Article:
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Author Topic: Odd design - Will it work?  (Read 4573 times)
OldProfessorBear
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« Reply #25 on: December 17, 2008, 04:25:26 pm »

K. old  design scrapped. see this. keep in mind that the reel is attached to the platform.



The purpose of the windlass (the cylinder) is ... ?

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Alptraum
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« Reply #26 on: December 17, 2008, 04:47:42 pm »

To drive the airbrake system.
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tsjaikdus
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« Reply #27 on: December 17, 2008, 07:49:22 pm »

[edit]

<<text removed>>

I just noticed that the diameters of the windlass need to be different for each rope in order for the weight to drop.

In theory it could be made to work if the winches were geared so that several rotations of the counterweight winch produced a single rotation of the elevating winch. However, this would require that the counterweight drop through several times the distance the platform rises, and that entire distance would have to be below the lowest position of the platform. In other words, Alptraum would need a whacking deep hole in the floor.

I found that if the weight was on the larger cylinder and this cylinder was directly connected (no gearing or such) to the smaller cylinder (the smaller has the rope to the sealing), that the weight does only drop a little, while the cilinder is moving upwards fast.

*hate it when things are not as obvious as they appear to be*

[/edit]

« Last Edit: December 17, 2008, 08:38:12 pm by tsjaikdus » Logged
von Corax
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« Reply #28 on: December 18, 2008, 02:50:10 am »

[edit]

<<text removed>>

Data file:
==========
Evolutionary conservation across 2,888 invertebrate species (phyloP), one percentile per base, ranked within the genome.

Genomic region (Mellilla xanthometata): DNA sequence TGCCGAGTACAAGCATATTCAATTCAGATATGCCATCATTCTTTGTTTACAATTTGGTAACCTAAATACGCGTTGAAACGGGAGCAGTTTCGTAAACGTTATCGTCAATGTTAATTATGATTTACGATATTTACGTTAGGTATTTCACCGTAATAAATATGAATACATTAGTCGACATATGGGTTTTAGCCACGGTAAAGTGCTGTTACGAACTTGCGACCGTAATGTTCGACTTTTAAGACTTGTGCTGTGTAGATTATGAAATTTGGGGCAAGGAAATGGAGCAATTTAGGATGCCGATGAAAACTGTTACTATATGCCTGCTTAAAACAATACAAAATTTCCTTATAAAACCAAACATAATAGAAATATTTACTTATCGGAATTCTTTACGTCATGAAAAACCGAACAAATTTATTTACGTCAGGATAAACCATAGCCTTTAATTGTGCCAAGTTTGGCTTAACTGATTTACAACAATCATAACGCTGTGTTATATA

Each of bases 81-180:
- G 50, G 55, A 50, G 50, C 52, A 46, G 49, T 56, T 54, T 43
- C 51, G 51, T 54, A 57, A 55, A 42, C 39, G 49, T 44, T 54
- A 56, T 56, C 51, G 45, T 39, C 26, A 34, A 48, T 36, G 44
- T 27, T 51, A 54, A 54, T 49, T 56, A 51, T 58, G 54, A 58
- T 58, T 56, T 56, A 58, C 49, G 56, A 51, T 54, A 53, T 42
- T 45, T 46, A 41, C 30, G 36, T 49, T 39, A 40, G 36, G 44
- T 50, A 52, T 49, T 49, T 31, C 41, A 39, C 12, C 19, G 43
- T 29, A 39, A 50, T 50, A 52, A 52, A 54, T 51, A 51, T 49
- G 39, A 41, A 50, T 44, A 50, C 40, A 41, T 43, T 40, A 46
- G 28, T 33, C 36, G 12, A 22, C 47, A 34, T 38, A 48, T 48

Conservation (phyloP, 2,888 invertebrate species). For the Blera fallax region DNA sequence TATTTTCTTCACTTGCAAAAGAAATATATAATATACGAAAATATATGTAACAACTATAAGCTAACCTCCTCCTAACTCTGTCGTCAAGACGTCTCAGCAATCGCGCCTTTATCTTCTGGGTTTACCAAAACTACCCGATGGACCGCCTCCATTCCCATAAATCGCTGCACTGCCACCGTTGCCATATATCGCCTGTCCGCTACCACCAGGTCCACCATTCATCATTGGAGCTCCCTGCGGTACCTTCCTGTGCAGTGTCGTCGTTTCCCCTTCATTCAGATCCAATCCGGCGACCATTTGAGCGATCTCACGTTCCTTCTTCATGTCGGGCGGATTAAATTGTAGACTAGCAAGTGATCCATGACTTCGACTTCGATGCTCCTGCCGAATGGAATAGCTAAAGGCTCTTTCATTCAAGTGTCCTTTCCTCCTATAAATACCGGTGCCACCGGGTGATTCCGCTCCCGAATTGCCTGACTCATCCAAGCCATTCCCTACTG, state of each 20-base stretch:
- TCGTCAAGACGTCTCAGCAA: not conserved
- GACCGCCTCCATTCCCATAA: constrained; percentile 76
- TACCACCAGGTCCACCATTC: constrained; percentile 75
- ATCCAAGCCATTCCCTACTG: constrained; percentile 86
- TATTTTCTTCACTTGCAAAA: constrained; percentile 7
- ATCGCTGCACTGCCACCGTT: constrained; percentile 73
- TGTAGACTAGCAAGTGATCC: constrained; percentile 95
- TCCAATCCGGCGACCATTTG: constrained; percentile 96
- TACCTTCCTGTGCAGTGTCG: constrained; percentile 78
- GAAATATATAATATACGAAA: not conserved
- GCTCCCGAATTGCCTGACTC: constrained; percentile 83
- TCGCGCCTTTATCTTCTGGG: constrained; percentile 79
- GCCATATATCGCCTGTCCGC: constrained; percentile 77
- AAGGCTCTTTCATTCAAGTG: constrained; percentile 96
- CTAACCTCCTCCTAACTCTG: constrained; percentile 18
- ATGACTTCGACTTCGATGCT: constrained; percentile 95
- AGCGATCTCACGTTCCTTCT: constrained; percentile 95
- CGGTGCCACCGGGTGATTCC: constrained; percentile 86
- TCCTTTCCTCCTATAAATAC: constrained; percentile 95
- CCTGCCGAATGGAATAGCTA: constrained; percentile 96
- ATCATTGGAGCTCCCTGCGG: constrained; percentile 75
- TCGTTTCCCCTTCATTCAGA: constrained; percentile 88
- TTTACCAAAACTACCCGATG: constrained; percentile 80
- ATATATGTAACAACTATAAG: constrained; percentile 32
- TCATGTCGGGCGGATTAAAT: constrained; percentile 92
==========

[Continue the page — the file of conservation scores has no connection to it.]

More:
I just noticed that the diameters of the windlass need to be different for each rope in order for the weight to drop.

...

I found that if the weight was on the larger cylinder and this cylinder was directly connected (no gearing or such) to the smaller cylinder (the smaller has the rope to the sealing), that the weight does only drop a little, while the cilinder is moving upwards fast.

*hate it when things are not as obvious as they appear to be*

[/edit]



I should have thought of that. We used to have a chainfall hoist which used a similar principle.

I am wondering if weight could be an issue here, though – how much heavier than the toilet-roll does the counterweight have to be to make it work, and how much weight must you add to the toilet-roll to make it come back down?

(I wish I weren't 250 km from my workshop right now!)
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tsjaikdus
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Netherlands Netherlands


« Reply #29 on: December 18, 2008, 12:44:08 pm »

Quick sample during brake from work (hope it is correct)

Imagine:
Big cilinder (weight attached) has circumference 100
Small cilinder (cord to ceiling) has circumference 75

Then:
If the cilinder rotates 360 degrees, then the cilinder's center point (or platform) is pulled up 75

At the same time the big cilinder unwinds 100 and is also pulled up 75, so the weight drops a distance 100-75 = 25

As the total weight of the system must go down in order for it to work, the weight W must be at least 75/25 = 3 times the weight of the platform (in case no pullies are used that is).
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